THE Irish National Land League, commonly called the Land League, was founded on 21 October 1879 at a meeting held in a Dublin hotel attended by Michael Davitt and Charles Stewart Parnell. It followed on the earlier Mayo Land League which Michael Davitt and James Daly founded following meetings in Irishtown and Westport the previous August. Its objectives were rent reductions and the right of tenants to purchase the freeholds of their holdings. It was in truth a reaction to the agricultural depression of the 1870s and to the arbitrary system of rackrenting and evictions which the Land Laws allowed Irish landlords to inflict upon tenant farmers.
The passing of the 1870 Land Act gave Irish tenant farmers the right to be compensated in the event of eviction for improvements carried out during their tenancy. However landlords were entitled to contract out of the operation of the Act, thereby depriving their tenants of its benefit. The Duke of Leinster was one of the first Irish landlords to seek to defeat his tenants’ rights under the 1870 Act. The Leinster Lease, as it became known, sought to sidestep the Land Act and local opposition to its terms saw the founding of the Tenant Defence Asociation in Athy. This was the first such association formed in Ireland following the decline of Isaac Butt’s Tenant League of 1848.
The Athy Tenant Association held its first meeting on Tuesday 19 November 1872 with Captain Morgan of Rahinderry in the Chair. Local man Thomas P. Kynsey, J.P. acted as the association’s secretary. The group passed the following resolution:
“That an attempt has been made on the Leinster Estate to deprive the tenants of all the advantages conferred on them by the Land Act, the attempt in question should receive the instant and most determined opposition from the Association.”
The Duke of Leinster succeeded in overcoming local opposition to the Leinster Lease, usually as a result of the threat of eviction. One tenant farmer who signed was James Leahy, Chairman of Athy Town Comissioners, who would later attend the House of Commons as a Member of Parliament for South Co. Kildare. Athy’s Board of Guardians, at its board meeting on 1 January 1879, declined to sign the Leinster Lease on the basis “that this board as the representatives of the people decline to give their signatures to a document directly opposed to the provisions of the Land Act of 1870.”
Parliamentary elections brought Charles Stewart Parnell to Athy for what I believe was the first time on Easter Monday 1880. At that meeting James Leahy, the farmer from Ardscull, was nominated as the candidate for the Irish Parliamentary Party. He would win the seat and remain a Member of Parliament for the next 15 years.
Opposition to the Leinster Lease was maintained at a low level up to the summer of 1880, but evictions in September of that year on the local Verschoyle Estate prompted the formation of a branch of the Land League in Athy. Michael Boyton, an Irish American who lived in Kildare town, organised the meeting which established Athy’s Land League branch on Sunday 10 October 1880. Boyton, on addressing the meeting, claimed to have been commissioned by Charles Stewart Parnell to establish the Athy branch of the Land League following a request from tenant farmers of Athy to the League’s national organisation. It also followed approximately three weeks after Parnell, in a speech in Ennis, Co. Clare, had called for a “boycott” against those who opposed the Land League. Parnell had not used that exact phrase, but boycotting soon became the Land League’s most effective weapon following aggrieved tenants’ refusal to engage with Captain Charles Boycott of Lough Mask House in Co. Mayo.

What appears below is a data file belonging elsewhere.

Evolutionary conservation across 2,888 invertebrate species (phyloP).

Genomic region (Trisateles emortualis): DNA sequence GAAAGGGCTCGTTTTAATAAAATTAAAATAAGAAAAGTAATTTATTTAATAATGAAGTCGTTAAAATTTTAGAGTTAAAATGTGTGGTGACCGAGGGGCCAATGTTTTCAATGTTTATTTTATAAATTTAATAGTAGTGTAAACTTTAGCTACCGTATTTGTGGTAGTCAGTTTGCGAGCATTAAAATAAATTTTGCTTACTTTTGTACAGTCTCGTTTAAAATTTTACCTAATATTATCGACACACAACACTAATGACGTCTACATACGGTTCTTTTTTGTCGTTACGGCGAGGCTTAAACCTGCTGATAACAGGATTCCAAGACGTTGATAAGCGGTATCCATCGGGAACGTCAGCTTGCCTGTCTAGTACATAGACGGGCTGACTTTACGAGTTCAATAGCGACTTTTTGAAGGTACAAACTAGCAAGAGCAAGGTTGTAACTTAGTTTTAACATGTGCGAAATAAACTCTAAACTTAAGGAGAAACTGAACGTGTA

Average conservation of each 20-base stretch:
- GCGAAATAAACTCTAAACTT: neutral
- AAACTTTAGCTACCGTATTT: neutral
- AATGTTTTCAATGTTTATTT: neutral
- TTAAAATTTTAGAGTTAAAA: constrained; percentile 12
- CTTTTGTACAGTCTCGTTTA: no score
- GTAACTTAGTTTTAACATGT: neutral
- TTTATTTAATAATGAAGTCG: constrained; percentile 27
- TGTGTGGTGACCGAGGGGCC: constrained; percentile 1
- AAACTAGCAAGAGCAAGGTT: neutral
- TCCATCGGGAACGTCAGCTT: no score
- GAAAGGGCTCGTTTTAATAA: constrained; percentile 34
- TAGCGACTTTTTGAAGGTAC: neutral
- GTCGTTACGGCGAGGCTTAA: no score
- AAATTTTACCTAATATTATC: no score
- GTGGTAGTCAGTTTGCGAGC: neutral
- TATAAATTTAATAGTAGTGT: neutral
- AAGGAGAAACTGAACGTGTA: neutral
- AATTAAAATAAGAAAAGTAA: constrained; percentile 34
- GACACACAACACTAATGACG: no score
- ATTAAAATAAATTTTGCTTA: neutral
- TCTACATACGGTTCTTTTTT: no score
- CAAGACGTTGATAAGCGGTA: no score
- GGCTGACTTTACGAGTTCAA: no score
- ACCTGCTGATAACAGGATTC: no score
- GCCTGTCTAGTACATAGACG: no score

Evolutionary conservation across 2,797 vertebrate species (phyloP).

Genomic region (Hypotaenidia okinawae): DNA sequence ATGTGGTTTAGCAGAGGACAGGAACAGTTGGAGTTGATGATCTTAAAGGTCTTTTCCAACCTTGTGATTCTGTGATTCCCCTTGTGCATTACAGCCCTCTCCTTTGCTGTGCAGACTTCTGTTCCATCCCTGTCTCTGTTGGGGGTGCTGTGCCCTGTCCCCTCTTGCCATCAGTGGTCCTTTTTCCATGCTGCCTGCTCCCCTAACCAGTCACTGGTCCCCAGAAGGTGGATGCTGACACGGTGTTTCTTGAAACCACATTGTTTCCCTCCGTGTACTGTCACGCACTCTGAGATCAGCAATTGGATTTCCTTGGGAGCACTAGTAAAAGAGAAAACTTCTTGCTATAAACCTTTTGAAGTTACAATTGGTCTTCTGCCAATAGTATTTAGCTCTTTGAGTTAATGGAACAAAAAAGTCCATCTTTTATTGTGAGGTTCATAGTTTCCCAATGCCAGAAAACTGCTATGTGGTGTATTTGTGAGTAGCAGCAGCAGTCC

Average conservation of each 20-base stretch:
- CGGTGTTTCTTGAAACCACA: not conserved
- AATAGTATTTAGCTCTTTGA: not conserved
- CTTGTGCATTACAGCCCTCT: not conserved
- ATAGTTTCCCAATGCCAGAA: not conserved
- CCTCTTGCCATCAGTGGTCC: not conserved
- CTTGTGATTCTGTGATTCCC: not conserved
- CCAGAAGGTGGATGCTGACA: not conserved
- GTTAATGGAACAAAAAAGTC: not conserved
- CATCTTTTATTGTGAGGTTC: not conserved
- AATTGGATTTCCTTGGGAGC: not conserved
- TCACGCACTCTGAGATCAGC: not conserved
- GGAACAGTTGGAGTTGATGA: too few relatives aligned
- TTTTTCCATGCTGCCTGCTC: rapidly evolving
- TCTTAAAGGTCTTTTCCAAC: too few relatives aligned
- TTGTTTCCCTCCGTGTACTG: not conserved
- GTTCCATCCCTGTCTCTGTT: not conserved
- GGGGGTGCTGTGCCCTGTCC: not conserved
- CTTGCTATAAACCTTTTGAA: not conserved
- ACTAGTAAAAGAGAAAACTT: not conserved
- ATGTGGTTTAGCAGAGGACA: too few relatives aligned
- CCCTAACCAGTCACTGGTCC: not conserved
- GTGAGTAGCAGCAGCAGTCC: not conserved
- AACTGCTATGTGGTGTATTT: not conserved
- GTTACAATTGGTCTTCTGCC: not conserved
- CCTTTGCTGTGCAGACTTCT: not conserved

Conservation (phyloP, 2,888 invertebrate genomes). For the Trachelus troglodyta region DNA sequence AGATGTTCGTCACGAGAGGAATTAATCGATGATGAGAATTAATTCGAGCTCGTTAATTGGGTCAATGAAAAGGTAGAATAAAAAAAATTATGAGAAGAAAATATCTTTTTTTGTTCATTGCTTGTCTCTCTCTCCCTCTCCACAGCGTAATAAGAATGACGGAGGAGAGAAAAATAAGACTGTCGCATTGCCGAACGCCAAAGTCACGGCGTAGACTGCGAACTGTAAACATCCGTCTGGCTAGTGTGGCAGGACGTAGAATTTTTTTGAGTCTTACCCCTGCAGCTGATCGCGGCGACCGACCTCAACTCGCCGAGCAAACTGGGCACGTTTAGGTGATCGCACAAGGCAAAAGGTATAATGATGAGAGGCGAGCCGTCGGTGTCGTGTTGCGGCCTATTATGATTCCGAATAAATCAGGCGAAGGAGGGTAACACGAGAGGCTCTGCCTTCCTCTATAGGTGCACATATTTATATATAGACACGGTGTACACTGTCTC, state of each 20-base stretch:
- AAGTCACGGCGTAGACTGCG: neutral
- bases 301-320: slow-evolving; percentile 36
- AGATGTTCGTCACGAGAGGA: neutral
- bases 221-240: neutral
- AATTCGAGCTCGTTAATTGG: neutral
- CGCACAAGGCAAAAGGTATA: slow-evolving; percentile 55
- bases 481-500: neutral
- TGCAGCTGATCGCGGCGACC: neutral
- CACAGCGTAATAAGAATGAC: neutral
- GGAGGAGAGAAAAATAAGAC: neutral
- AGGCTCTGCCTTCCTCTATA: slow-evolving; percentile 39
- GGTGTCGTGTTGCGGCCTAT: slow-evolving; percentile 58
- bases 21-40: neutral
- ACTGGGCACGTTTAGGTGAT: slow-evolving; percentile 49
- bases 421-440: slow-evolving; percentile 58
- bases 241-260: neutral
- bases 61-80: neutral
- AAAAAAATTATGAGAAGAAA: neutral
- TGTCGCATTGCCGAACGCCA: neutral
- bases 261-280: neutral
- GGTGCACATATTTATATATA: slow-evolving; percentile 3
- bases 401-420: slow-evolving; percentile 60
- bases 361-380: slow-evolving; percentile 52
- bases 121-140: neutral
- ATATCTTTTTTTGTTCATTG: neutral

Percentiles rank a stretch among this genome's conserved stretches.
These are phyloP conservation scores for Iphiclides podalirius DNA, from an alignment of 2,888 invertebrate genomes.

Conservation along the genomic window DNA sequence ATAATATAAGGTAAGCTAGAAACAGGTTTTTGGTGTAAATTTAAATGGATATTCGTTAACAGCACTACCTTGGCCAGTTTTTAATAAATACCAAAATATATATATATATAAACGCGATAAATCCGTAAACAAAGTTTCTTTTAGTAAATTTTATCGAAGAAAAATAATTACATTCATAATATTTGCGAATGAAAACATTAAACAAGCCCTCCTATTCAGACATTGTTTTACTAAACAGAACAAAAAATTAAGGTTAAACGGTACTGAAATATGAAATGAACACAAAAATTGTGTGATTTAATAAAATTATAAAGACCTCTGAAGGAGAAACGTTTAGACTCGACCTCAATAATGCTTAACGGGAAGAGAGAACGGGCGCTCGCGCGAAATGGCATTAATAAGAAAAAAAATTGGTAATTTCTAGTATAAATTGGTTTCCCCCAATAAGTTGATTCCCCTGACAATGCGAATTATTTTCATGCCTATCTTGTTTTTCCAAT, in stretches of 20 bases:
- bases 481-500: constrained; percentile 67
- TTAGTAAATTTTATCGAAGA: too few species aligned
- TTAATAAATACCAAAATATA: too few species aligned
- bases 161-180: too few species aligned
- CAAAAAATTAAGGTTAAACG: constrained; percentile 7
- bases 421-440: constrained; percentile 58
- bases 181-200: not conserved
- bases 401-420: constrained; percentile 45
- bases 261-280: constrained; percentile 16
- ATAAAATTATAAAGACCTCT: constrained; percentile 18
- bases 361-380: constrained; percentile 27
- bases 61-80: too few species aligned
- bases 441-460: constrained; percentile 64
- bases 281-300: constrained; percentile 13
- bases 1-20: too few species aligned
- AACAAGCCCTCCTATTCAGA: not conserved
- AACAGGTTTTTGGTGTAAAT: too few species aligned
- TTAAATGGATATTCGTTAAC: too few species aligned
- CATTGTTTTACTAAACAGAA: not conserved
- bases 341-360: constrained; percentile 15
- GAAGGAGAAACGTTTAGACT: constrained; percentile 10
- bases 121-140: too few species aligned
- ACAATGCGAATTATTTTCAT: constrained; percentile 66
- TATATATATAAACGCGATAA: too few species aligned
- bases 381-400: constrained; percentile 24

I have been unable to discover who was elected President of Athy’s Land League branch. Dr. Patrick O’Neill was the Vice-President, with Timothy Byrne as Treasurer and John Cantwell as Secretary. The Athy Branch had a flag which was last known to have been in the possession of Peter P. Doyle of Woodstock Street. Made of green silky material, it had a picture of Parnell on one side, with the words “United We Stand, Divided We Fall” on the reverse.
On 8 January 1881 the local papers reported a Land League meeting in Market Square, Athy, during which Michael Blyton burned a copy of the Leinster Lease. However, within a few weeks local support for the Land League was undermined by a clerical instigated tenants’ agreement to accept a 20% rent reduction offered by the Duke of Leinster. Dr Kavanagh, the parish priest of Kildare, chaired a meeting of tenants which accepted the Duke’s rent reduction without referring the matter to the Land Leaage breach. As a result, Dr O’Neill resigned as Vice-President of the Athy branch as “the acceptance of the Duke’s offer had broken the backbone of the local Land League.” Athy, which in 1872 had given Ireland the first of the new wave of tenants’ defence associations, had little further involvement in the Land League.
The movement first started by Davitt and Daly in a small Co. Mayo village united Irish tenant farmers as never before. The British Prime Minister William Gladstone acknowledged that if the Land League had not existed the 1881 Land Act would not have been brought to Parliament. His Act gave legal status to the tenants’ freedom of sale and right to compensation for improvements. It also established the Land Commission and a Land Court with power to review rents under the Fair Rent clause of the Act.